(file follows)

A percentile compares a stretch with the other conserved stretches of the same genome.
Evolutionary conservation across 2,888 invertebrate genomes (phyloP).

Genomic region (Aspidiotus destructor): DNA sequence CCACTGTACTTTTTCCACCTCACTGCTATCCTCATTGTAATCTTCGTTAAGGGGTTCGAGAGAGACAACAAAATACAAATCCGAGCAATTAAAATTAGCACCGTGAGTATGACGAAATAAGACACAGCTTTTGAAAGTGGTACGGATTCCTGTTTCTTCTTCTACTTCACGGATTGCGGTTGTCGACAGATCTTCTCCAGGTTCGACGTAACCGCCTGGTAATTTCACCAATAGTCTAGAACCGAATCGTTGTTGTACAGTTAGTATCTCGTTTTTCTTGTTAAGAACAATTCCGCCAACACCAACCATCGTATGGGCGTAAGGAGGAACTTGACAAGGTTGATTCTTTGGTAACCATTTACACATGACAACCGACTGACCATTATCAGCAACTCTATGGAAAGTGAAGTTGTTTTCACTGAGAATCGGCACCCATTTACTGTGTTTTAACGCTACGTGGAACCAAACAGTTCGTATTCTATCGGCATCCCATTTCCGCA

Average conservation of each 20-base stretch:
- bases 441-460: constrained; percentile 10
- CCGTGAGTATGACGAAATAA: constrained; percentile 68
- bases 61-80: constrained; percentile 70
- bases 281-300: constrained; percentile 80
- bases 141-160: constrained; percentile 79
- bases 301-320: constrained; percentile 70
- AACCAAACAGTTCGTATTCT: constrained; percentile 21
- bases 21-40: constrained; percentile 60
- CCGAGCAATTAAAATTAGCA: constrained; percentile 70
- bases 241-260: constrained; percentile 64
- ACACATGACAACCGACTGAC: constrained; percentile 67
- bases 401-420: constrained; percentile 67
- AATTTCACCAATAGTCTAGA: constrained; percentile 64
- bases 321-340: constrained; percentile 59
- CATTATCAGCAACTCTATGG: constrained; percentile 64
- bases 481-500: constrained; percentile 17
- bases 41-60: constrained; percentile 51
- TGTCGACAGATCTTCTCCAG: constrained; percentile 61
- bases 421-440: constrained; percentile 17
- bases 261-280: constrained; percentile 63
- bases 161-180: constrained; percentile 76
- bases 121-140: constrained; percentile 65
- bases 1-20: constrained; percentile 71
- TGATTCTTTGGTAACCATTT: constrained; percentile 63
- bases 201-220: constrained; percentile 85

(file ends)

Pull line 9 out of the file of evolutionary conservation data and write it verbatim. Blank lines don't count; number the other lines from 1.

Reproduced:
- bases 141-160: constrained; percentile 79